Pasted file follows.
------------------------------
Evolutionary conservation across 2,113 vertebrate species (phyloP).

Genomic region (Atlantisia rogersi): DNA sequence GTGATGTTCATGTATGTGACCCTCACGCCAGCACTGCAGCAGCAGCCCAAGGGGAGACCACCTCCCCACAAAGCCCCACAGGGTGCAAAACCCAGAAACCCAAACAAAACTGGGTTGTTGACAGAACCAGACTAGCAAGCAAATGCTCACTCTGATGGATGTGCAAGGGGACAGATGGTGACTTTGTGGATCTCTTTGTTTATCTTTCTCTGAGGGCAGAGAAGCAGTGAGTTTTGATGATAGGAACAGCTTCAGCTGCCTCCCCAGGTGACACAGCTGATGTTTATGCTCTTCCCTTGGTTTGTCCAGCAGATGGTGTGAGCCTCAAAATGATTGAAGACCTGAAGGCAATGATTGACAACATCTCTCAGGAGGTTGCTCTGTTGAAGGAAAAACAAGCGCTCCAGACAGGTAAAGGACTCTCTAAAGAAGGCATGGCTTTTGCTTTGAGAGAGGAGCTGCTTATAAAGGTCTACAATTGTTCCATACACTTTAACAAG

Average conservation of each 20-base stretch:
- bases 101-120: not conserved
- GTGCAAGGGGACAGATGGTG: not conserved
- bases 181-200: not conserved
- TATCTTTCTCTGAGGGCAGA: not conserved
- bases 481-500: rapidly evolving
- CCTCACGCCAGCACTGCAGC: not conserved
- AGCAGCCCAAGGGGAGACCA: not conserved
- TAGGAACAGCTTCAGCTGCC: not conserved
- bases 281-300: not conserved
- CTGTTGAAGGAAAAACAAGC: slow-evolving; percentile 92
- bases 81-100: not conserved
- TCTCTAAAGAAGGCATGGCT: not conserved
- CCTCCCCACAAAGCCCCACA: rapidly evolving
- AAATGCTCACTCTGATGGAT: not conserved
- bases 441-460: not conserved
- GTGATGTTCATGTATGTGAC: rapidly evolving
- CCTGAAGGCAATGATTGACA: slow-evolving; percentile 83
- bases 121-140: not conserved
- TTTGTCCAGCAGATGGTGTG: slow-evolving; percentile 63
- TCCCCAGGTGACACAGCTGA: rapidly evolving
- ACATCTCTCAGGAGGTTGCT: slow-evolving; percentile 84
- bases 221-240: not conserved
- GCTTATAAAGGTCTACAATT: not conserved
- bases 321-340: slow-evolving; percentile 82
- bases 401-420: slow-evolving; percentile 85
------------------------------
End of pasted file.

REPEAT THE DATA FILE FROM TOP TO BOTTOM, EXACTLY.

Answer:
Evolutionary conservation across 2,113 vertebrate species (phyloP).

Genomic region (Atlantisia rogersi): DNA sequence GTGATGTTCATGTATGTGACCCTCACGCCAGCACTGCAGCAGCAGCCCAAGGGGAGACCACCTCCCCACAAAGCCCCACAGGGTGCAAAACCCAGAAACCCAAACAAAACTGGGTTGTTGACAGAACCAGACTAGCAAGCAAATGCTCACTCTGATGGATGTGCAAGGGGACAGATGGTGACTTTGTGGATCTCTTTGTTTATCTTTCTCTGAGGGCAGAGAAGCAGTGAGTTTTGATGATAGGAACAGCTTCAGCTGCCTCCCCAGGTGACACAGCTGATGTTTATGCTCTTCCCTTGGTTTGTCCAGCAGATGGTGTGAGCCTCAAAATGATTGAAGACCTGAAGGCAATGATTGACAACATCTCTCAGGAGGTTGCTCTGTTGAAGGAAAAACAAGCGCTCCAGACAGGTAAAGGACTCTCTAAAGAAGGCATGGCTTTTGCTTTGAGAGAGGAGCTGCTTATAAAGGTCTACAATTGTTCCATACACTTTAACAAG

Average conservation of each 20-base stretch:
- bases 101-120: not conserved
- GTGCAAGGGGACAGATGGTG: not conserved
- bases 181-200: not conserved
- TATCTTTCTCTGAGGGCAGA: not conserved
- bases 481-500: rapidly evolving
- CCTCACGCCAGCACTGCAGC: not conserved
- AGCAGCCCAAGGGGAGACCA: not conserved
- TAGGAACAGCTTCAGCTGCC: not conserved
- bases 281-300: not conserved
- CTGTTGAAGGAAAAACAAGC: slow-evolving; percentile 92
- bases 81-100: not conserved
- TCTCTAAAGAAGGCATGGCT: not conserved
- CCTCCCCACAAAGCCCCACA: rapidly evolving
- AAATGCTCACTCTGATGGAT: not conserved
- bases 441-460: not conserved
- GTGATGTTCATGTATGTGAC: rapidly evolving
- CCTGAAGGCAATGATTGACA: slow-evolving; percentile 83
- bases 121-140: not conserved
- TTTGTCCAGCAGATGGTGTG: slow-evolving; percentile 63
- TCCCCAGGTGACACAGCTGA: rapidly evolving
- ACATCTCTCAGGAGGTTGCT: slow-evolving; percentile 84
- bases 221-240: not conserved
- GCTTATAAAGGTCTACAATT: not conserved
- bases 321-340: slow-evolving; percentile 82
- bases 401-420: slow-evolving; percentile 85